Are One-Sentence Paragraphs Okay?

man writing in notebook next to laptopRecently, a colleague wrote me with a concern from one of her clients. Here’s what she said:

He seems happy but commented that I use a lot of one-sentence paragraphs. I never noticed this, but it’s probably a holdover from reporting work. Is there a rule against this? He wasn’t really complaining but sort of musing about it because he says writing workshops claim this is a no-no.

My response? One sentence paragraphs are perfectly fine — as long as they are used smartly and judiciously. Moreover, there’s no rule against them, despite what high school English teachers or “workshop leaders” might tell you — and what you might find in Strunk & White’s Elements of Style. Here’s what Strunk says:

As a rule, single sentences should not be written or printed as paragraphs. An exception may be made of sentences of transition …

Nonsense. Let’s look at some other sources.

William Safire supports one-sentence paragraphs. Carol Fisher Saller, in her Chicago Q&A, states that “single-sentence paragraphs can add punch and variety to the writing, and should not be outlawed.” Mignon Fogarty (aka Grammar Girl) writes that “a short, one-line paragraph will instantly grab your reader’s attention.” And AP’s Ask the Editor states that “there is no rule on the length of a paragraph,” noting that “one-word paragraphs often are used in dialogue.”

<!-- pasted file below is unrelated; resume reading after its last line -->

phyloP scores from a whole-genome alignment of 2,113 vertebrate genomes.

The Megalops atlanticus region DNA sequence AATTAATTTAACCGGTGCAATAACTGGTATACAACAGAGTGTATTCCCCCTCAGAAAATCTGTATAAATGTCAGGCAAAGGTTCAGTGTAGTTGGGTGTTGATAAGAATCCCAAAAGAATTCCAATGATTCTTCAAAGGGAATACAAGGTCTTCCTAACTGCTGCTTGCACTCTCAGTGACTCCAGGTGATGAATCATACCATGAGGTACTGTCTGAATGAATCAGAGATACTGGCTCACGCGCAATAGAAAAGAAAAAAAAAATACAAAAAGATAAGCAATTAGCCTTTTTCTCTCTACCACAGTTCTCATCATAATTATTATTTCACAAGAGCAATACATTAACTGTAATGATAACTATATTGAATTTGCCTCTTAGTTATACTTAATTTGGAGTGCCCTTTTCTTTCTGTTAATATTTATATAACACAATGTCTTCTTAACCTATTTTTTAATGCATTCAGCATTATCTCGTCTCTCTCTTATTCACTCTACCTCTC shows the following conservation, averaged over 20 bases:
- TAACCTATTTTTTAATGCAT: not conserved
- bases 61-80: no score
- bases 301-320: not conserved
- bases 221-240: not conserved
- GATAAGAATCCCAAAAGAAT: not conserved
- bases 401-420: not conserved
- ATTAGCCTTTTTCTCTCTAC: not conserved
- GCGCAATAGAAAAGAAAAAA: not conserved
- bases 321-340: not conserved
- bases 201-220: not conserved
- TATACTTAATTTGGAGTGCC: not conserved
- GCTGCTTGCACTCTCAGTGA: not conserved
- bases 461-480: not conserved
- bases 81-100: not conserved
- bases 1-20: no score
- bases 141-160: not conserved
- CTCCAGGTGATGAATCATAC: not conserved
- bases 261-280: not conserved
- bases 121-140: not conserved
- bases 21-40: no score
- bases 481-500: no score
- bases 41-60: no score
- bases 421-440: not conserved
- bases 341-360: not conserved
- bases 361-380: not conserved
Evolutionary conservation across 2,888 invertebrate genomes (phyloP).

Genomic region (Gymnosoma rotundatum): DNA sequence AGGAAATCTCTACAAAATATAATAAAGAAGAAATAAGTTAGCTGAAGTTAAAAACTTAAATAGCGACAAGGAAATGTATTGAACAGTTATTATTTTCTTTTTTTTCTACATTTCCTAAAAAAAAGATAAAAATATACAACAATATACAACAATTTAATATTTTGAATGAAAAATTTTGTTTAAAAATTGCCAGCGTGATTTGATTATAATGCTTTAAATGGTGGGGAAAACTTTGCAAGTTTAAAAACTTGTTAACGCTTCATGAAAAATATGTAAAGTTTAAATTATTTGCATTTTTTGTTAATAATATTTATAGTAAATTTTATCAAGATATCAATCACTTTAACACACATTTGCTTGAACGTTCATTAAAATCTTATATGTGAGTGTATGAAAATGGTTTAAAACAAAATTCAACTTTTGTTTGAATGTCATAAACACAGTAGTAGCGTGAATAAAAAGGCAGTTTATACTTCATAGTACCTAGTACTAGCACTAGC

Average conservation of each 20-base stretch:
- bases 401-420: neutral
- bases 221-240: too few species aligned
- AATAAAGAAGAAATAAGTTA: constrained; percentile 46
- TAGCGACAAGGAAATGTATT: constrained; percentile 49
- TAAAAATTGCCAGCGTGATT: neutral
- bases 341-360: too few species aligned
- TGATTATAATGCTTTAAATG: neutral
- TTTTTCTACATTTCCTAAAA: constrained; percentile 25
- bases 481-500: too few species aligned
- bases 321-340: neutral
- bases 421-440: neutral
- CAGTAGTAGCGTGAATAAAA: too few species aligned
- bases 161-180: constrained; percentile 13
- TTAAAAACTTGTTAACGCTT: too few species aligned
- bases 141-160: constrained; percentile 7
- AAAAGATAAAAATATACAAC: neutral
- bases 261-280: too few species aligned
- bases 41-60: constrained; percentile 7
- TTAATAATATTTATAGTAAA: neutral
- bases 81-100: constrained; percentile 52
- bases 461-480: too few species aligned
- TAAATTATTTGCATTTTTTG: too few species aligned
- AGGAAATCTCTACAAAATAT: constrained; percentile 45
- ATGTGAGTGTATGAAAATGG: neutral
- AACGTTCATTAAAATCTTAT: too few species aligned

In addition, Bryan Garner writes in his Modern American Usage that “long sentences slow the reading and create a solemn, portentous impression; short sentences speed the reading and the thought.” Couldn’t the same be said of long and short paragraphs?

I advised my friend to tell her client — if she had to give him an explanation — that in this age of short attention spans, short paragraphs are often preferred to long paragraphs, and one-sentence paragraphs are perfectly acceptable. Short paragraphs help readers access your copy easily and digest it in manageable chunks. They also help draw attention to important points that are significant enough to stand alone — a critical factor to consider knowing that many readers are actually “scanners.”

Of course, it wouldn’t make sense to have every paragraph be one sentence long. Good writers vary the length of their paragraphs, much as they vary the length of their sentences — as part of the process of crafting clear, readable, resonant prose.

Editor’s note: This post was originally published in 2007 and has been updated to reflect current sources.


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